Serverless architecture is solving this exact issue. It takes the problem of server maintainance out of the dev team hands, and strips it down to the main functionality needed to execute a specific action. Meaning, I don’t have to wait for a server to “wake up” to execute my code. All I need to do is to send a message using a predefined api (http request in my case) and the server will execute my request. No dependencies, no configurions, no wait time. Easy.
So why rolling our own?
Although severless computing over the cloud is very promising, it does have some limitations. In valid network, we develop a security platform for companies that are using blockchain technology. We allow our clients to analyse their code for potential vulnerabilities. Since we want this to be repeatable, we used AWS’ serverless technology called lambda.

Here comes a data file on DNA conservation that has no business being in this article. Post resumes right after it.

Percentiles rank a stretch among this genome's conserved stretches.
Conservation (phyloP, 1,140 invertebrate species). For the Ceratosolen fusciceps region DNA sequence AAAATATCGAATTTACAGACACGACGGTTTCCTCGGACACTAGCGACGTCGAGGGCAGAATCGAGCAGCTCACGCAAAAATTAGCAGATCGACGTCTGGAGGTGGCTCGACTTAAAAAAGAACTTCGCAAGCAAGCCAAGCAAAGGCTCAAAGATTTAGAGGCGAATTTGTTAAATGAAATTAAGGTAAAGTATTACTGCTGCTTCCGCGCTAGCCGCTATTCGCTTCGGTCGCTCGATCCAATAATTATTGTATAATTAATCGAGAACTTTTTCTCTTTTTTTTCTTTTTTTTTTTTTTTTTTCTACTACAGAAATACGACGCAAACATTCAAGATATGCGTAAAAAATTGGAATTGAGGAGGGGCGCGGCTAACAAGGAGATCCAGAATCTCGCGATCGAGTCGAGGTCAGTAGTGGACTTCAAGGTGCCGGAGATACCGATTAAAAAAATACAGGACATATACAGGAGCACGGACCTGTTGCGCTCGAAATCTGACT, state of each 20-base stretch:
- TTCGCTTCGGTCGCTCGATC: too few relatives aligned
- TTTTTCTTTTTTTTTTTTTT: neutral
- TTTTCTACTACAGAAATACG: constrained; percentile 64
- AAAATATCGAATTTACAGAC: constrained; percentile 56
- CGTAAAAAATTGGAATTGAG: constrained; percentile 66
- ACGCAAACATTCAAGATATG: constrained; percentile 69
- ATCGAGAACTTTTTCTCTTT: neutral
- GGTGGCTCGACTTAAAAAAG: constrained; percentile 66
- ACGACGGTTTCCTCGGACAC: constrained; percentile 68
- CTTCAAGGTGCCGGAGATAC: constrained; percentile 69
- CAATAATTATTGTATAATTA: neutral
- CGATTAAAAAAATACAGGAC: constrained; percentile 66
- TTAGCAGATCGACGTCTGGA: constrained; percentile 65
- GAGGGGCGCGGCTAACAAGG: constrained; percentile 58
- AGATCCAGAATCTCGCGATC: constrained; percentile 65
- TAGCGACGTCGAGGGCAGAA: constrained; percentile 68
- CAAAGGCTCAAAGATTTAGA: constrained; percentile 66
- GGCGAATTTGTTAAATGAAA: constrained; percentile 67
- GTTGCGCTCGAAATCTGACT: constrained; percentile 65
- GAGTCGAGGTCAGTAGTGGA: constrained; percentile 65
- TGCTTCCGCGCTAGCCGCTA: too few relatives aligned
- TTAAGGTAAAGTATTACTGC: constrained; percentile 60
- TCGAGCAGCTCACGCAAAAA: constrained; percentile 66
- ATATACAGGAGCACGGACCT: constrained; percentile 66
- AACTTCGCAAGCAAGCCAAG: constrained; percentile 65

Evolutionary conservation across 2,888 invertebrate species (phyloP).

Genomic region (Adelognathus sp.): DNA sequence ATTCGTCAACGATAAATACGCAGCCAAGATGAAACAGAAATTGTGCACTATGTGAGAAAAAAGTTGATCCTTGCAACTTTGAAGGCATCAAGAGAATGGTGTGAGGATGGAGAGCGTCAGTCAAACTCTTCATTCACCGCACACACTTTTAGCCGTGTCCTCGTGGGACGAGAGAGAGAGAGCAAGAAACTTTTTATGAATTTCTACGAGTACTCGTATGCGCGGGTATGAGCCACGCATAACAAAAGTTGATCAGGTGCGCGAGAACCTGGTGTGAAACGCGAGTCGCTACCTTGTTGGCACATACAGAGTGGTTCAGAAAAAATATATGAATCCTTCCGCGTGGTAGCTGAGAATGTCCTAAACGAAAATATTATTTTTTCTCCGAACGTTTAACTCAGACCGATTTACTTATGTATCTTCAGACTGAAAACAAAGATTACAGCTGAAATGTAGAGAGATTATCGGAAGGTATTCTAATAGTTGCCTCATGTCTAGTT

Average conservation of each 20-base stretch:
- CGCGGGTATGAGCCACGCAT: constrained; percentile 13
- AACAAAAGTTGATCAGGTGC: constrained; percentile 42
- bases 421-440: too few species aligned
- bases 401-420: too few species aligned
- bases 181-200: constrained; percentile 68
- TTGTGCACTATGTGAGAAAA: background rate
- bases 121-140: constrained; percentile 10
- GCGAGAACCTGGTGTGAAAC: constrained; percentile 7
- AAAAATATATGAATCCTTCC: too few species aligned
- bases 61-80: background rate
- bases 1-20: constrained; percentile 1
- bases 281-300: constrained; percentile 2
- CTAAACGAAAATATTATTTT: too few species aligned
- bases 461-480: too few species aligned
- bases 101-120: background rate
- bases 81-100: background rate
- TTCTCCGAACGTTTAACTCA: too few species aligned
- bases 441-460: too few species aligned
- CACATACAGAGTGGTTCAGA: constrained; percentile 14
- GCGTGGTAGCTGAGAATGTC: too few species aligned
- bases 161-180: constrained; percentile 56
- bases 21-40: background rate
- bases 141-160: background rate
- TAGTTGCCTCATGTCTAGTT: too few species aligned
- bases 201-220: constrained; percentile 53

While using lambda we started having some issues scanning some customers’ projects. A quick research uncovered that lambda’s tmp folder had a limit of 500MB. Plus, AWS api gateway had a timeout of 29 seconds. So if our process takes longer than that, tough luck.
This was about the time we started thinking of becoming available on premise as well. We had some clients who were’nt willing to publish their git in our SaaS platform for security reasons, so we had to come up with a solution for them as well.
All of the above led us to start looking into implementing serverless on our own, to be able to maintain the advantages of serverless logic and accommodate them to our needs.
Important thing to note is that this is not a begginer’s guide. The technologies we used here are simply a result of our prior knowledge. The specific tech stack used here is not a constraint. If you’re developing in a different language and/or database, you should be able to implement the same logic.
It’s recommended to familiarize yourself with the following tech stack before jumping into the next section to get a better understanding of the implementation